Gus Murphy was looking forward to retirement after a distinguished career as a Long Island policeman, but when his son dropped dead of an undiagnosed heart defect during a pickup basketball game, Gus's life all but ended, too.
His marriage couldn't endure the strain, his daughter self-medicated with illegal drugs and Gus descended into depression.
Now, two years later, he is living alone, subsisting on what little he earns as a courtesy van driver for a crummy hotel and sleepwalking through life.
That's when Tommy Delcamino, a small-time crook Gus used to arrest, shows up looking for help. Tommy's son is dead, too, gunned down in a mysterious murder the Suffolk County police show little interest in solving. At first, Gus wants no part of it and sends Tommy packing. But Gus understands Tommy's pain. So reluctantly, he finally agrees to poke into it.
As he digs into a case, Gus gradually uncovers a web of drug dealing and corruption that makes him, and many of the people who know about it, murder targets. For Gus, the case turns into a cause, and in it, he finds a reason to go on living.
That is the premise of "Where It Hurts," the beginning of a new series by Reed Farrel Coleman. As the author of the Moe Prager detective series and several fine stand-alone crime novels, Coleman has long been one of the best crime novelists in the business. But until a couple of years ago, when he was chosen to continue the late Robert B. Parker's popular series featuring a Massachusetts cop named Jesse Stone, Coleman wasn't making the best-seller lists. Now that he has inherited Parker's fans, a lot more readers are discovering how outstanding this writer's work is.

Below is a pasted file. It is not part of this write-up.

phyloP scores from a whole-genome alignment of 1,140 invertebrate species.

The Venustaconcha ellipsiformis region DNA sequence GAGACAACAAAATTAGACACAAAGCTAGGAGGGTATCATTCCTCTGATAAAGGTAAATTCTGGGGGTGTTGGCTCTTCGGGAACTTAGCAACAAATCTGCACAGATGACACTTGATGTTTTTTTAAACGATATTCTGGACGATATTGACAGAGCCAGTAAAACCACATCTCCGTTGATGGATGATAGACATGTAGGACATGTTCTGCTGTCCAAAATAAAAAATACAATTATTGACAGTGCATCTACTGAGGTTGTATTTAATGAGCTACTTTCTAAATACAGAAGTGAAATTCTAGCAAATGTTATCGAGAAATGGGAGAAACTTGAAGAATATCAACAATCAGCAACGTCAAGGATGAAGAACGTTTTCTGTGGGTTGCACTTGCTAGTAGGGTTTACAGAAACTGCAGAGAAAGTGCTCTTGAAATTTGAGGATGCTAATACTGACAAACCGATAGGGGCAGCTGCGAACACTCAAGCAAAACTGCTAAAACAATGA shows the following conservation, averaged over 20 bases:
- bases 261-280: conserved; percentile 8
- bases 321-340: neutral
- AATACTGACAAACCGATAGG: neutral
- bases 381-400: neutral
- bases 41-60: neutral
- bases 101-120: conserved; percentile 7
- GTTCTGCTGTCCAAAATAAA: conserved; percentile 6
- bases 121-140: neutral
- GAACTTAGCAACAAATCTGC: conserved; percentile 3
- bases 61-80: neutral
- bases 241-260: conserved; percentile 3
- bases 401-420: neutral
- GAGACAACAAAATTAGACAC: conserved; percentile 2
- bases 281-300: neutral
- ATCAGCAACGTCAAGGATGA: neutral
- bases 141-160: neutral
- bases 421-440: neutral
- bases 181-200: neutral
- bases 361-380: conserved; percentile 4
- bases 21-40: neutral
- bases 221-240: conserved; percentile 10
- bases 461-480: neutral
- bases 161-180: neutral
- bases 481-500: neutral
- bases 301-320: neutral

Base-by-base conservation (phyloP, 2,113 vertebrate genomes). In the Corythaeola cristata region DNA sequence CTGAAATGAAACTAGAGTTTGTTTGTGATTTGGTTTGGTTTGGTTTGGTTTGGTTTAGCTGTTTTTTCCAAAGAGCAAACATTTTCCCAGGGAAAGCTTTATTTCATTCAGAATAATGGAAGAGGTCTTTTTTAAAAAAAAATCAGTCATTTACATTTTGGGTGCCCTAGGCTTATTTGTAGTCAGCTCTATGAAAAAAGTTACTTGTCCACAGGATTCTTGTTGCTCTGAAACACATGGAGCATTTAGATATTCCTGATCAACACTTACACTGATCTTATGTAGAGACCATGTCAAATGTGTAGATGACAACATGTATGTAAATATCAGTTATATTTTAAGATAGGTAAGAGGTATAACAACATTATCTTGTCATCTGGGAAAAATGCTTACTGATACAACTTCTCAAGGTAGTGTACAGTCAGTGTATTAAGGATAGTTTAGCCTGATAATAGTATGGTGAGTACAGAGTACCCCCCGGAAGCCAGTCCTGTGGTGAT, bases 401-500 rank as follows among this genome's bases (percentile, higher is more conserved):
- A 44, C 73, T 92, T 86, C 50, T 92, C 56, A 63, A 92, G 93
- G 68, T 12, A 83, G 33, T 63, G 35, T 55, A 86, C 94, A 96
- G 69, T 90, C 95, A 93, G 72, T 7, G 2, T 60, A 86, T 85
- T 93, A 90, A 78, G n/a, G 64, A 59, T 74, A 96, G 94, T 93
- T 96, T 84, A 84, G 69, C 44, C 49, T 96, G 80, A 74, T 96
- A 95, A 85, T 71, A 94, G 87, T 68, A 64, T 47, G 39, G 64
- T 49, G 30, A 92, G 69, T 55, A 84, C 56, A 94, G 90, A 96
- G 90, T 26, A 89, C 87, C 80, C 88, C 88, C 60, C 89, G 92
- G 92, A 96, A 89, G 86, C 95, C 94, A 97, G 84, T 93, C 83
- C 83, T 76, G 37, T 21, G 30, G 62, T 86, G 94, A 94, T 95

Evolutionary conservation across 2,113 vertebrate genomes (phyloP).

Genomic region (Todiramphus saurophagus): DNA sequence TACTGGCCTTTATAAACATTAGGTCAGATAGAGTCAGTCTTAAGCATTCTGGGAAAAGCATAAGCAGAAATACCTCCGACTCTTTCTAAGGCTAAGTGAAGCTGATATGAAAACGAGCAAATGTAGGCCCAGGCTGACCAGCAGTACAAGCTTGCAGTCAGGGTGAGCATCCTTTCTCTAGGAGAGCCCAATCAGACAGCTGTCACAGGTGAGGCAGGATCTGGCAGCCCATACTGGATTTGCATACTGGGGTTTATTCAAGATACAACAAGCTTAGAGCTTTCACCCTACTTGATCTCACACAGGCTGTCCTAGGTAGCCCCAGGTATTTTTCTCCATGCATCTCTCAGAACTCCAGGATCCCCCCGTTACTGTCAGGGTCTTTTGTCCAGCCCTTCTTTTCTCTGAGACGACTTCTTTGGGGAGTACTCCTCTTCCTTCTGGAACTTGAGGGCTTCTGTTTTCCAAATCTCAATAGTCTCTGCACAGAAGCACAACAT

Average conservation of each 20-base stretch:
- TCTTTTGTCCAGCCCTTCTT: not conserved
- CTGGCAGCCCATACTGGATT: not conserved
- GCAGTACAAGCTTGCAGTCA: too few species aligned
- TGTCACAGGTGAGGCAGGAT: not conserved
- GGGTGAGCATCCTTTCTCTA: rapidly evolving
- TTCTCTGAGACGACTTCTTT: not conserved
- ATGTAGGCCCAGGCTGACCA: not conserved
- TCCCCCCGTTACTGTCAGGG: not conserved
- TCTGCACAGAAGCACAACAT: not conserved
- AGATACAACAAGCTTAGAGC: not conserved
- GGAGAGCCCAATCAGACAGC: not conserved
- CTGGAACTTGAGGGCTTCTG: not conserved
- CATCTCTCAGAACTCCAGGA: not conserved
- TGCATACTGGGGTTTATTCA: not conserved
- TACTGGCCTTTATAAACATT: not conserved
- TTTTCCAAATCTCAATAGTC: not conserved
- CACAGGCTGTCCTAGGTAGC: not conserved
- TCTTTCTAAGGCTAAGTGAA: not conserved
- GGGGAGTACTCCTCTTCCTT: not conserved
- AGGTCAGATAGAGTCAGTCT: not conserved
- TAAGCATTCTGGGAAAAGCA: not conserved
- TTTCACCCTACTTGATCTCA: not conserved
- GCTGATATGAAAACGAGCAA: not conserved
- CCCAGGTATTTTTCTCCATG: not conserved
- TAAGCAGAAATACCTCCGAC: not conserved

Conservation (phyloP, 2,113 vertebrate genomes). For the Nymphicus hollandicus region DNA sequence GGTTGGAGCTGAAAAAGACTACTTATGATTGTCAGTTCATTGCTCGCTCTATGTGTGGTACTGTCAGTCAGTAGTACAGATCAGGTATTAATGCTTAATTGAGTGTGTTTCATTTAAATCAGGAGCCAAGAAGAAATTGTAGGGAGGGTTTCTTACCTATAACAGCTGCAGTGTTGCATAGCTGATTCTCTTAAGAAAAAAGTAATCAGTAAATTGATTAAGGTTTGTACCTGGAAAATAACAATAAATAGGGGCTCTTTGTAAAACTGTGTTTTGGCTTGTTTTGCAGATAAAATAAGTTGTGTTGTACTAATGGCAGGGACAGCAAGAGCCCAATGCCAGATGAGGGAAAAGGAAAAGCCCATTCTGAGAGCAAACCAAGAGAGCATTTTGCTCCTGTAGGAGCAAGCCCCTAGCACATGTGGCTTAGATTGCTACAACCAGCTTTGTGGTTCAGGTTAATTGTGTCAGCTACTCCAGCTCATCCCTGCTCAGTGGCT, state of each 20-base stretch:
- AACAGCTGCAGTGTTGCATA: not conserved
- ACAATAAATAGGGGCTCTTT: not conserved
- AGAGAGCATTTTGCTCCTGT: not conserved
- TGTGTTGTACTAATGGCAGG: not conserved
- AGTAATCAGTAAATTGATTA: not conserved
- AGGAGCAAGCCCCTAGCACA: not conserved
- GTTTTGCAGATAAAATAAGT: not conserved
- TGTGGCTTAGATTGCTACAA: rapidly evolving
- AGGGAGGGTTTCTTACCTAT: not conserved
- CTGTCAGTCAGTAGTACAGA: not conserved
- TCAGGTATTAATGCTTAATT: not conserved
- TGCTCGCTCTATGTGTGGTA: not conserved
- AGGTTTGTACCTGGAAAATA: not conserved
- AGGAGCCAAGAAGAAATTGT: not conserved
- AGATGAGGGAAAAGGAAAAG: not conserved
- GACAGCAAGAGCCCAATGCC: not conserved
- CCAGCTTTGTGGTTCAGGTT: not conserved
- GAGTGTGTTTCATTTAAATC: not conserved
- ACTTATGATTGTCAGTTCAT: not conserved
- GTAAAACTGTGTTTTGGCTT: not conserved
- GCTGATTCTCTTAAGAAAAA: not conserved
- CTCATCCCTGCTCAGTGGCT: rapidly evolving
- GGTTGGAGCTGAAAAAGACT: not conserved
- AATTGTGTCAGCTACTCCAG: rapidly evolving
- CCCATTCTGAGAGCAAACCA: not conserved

"Where It Hurts" is a superb detective novel in the Raymond Chandler tradition, featuring fine prose, a suspenseful yarn and a compelling main character who will leave readers hungering for the next installment.